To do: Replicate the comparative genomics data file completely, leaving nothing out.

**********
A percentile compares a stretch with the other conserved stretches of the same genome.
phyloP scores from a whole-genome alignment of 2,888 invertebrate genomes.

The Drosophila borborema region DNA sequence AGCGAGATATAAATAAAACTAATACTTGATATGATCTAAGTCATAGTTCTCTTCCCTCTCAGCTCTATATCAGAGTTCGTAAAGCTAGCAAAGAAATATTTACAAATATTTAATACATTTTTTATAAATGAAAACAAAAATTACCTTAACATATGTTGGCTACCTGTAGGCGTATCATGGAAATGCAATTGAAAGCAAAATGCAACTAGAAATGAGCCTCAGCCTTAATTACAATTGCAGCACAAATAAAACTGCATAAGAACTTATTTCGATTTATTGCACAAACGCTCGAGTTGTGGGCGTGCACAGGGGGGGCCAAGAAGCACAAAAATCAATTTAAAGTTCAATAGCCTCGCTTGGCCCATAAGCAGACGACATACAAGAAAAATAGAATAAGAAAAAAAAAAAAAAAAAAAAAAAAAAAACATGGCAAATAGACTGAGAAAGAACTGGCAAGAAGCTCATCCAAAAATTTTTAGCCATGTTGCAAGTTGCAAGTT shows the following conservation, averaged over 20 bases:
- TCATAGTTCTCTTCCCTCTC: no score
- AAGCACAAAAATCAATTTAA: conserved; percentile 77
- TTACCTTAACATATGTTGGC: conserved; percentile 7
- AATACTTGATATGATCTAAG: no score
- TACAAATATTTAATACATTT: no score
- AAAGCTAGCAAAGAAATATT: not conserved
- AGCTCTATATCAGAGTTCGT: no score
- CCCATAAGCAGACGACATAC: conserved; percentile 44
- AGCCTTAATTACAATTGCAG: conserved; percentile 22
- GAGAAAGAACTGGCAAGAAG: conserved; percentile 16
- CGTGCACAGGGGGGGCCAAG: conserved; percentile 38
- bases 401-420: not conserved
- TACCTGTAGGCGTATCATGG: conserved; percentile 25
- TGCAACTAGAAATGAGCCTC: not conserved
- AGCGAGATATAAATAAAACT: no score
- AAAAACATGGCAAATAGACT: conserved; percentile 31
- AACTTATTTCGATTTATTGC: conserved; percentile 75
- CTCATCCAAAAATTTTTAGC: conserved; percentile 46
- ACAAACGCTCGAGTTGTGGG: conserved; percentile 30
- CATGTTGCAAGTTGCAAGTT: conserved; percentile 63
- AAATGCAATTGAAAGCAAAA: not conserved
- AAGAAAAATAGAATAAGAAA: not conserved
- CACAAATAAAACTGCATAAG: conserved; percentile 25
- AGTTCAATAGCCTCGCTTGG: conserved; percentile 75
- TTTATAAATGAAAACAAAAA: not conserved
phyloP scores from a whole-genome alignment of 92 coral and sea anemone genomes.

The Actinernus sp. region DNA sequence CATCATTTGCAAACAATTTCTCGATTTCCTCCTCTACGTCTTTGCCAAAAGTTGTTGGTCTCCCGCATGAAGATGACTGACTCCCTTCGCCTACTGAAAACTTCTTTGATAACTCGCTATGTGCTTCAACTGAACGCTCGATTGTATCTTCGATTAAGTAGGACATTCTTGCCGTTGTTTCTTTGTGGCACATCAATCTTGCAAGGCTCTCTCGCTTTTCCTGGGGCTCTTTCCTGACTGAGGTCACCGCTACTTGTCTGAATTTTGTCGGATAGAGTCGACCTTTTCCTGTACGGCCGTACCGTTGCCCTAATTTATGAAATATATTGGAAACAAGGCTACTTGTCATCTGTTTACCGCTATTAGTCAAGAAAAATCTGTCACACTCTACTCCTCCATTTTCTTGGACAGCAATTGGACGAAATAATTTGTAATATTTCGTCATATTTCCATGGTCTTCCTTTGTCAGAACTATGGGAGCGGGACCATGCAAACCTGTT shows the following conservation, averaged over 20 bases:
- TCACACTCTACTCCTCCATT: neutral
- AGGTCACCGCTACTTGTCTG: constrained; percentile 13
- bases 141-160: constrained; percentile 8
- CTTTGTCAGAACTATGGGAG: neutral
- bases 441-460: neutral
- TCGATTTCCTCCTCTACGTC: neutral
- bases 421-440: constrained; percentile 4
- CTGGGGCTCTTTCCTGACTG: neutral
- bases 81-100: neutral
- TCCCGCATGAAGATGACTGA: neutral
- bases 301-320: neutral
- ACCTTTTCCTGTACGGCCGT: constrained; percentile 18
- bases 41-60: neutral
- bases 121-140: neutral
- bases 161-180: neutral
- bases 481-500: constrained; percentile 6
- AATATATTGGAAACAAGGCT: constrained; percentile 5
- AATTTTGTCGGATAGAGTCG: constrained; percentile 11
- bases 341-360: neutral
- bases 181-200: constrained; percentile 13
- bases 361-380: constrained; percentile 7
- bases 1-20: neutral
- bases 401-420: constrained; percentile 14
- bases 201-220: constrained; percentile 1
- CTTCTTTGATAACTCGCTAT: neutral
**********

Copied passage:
A percentile compares a stretch with the other conserved stretches of the same genome.
phyloP scores from a whole-genome alignment of 2,888 invertebrate genomes.

The Drosophila borborema region DNA sequence AGCGAGATATAAATAAAACTAATACTTGATATGATCTAAGTCATAGTTCTCTTCCCTCTCAGCTCTATATCAGAGTTCGTAAAGCTAGCAAAGAAATATTTACAAATATTTAATACATTTTTTATAAATGAAAACAAAAATTACCTTAACATATGTTGGCTACCTGTAGGCGTATCATGGAAATGCAATTGAAAGCAAAATGCAACTAGAAATGAGCCTCAGCCTTAATTACAATTGCAGCACAAATAAAACTGCATAAGAACTTATTTCGATTTATTGCACAAACGCTCGAGTTGTGGGCGTGCACAGGGGGGGCCAAGAAGCACAAAAATCAATTTAAAGTTCAATAGCCTCGCTTGGCCCATAAGCAGACGACATACAAGAAAAATAGAATAAGAAAAAAAAAAAAAAAAAAAAAAAAAAAACATGGCAAATAGACTGAGAAAGAACTGGCAAGAAGCTCATCCAAAAATTTTTAGCCATGTTGCAAGTTGCAAGTT shows the following conservation, averaged over 20 bases:
- TCATAGTTCTCTTCCCTCTC: no score
- AAGCACAAAAATCAATTTAA: conserved; percentile 77
- TTACCTTAACATATGTTGGC: conserved; percentile 7
- AATACTTGATATGATCTAAG: no score
- TACAAATATTTAATACATTT: no score
- AAAGCTAGCAAAGAAATATT: not conserved
- AGCTCTATATCAGAGTTCGT: no score
- CCCATAAGCAGACGACATAC: conserved; percentile 44
- AGCCTTAATTACAATTGCAG: conserved; percentile 22
- GAGAAAGAACTGGCAAGAAG: conserved; percentile 16
- CGTGCACAGGGGGGGCCAAG: conserved; percentile 38
- bases 401-420: not conserved
- TACCTGTAGGCGTATCATGG: conserved; percentile 25
- TGCAACTAGAAATGAGCCTC: not conserved
- AGCGAGATATAAATAAAACT: no score
- AAAAACATGGCAAATAGACT: conserved; percentile 31
- AACTTATTTCGATTTATTGC: conserved; percentile 75
- CTCATCCAAAAATTTTTAGC: conserved; percentile 46
- ACAAACGCTCGAGTTGTGGG: conserved; percentile 30
- CATGTTGCAAGTTGCAAGTT: conserved; percentile 63
- AAATGCAATTGAAAGCAAAA: not conserved
- AAGAAAAATAGAATAAGAAA: not conserved
- CACAAATAAAACTGCATAAG: conserved; percentile 25
- AGTTCAATAGCCTCGCTTGG: conserved; percentile 75
- TTTATAAATGAAAACAAAAA: not conserved
phyloP scores from a whole-genome alignment of 92 coral and sea anemone genomes.

The Actinernus sp. region DNA sequence CATCATTTGCAAACAATTTCTCGATTTCCTCCTCTACGTCTTTGCCAAAAGTTGTTGGTCTCCCGCATGAAGATGACTGACTCCCTTCGCCTACTGAAAACTTCTTTGATAACTCGCTATGTGCTTCAACTGAACGCTCGATTGTATCTTCGATTAAGTAGGACATTCTTGCCGTTGTTTCTTTGTGGCACATCAATCTTGCAAGGCTCTCTCGCTTTTCCTGGGGCTCTTTCCTGACTGAGGTCACCGCTACTTGTCTGAATTTTGTCGGATAGAGTCGACCTTTTCCTGTACGGCCGTACCGTTGCCCTAATTTATGAAATATATTGGAAACAAGGCTACTTGTCATCTGTTTACCGCTATTAGTCAAGAAAAATCTGTCACACTCTACTCCTCCATTTTCTTGGACAGCAATTGGACGAAATAATTTGTAATATTTCGTCATATTTCCATGGTCTTCCTTTGTCAGAACTATGGGAGCGGGACCATGCAAACCTGTT shows the following conservation, averaged over 20 bases:
- TCACACTCTACTCCTCCATT: neutral
- AGGTCACCGCTACTTGTCTG: constrained; percentile 13
- bases 141-160: constrained; percentile 8
- CTTTGTCAGAACTATGGGAG: neutral
- bases 441-460: neutral
- TCGATTTCCTCCTCTACGTC: neutral
- bases 421-440: constrained; percentile 4
- CTGGGGCTCTTTCCTGACTG: neutral
- bases 81-100: neutral
- TCCCGCATGAAGATGACTGA: neutral
- bases 301-320: neutral
- ACCTTTTCCTGTACGGCCGT: constrained; percentile 18
- bases 41-60: neutral
- bases 121-140: neutral
- bases 161-180: neutral
- bases 481-500: constrained; percentile 6
- AATATATTGGAAACAAGGCT: constrained; percentile 5
- AATTTTGTCGGATAGAGTCG: constrained; percentile 11
- bases 341-360: neutral
- bases 181-200: constrained; percentile 13
- bases 361-380: constrained; percentile 7
- bases 1-20: neutral
- bases 401-420: constrained; percentile 14
- bases 201-220: constrained; percentile 1
- CTTCTTTGATAACTCGCTAT: neutral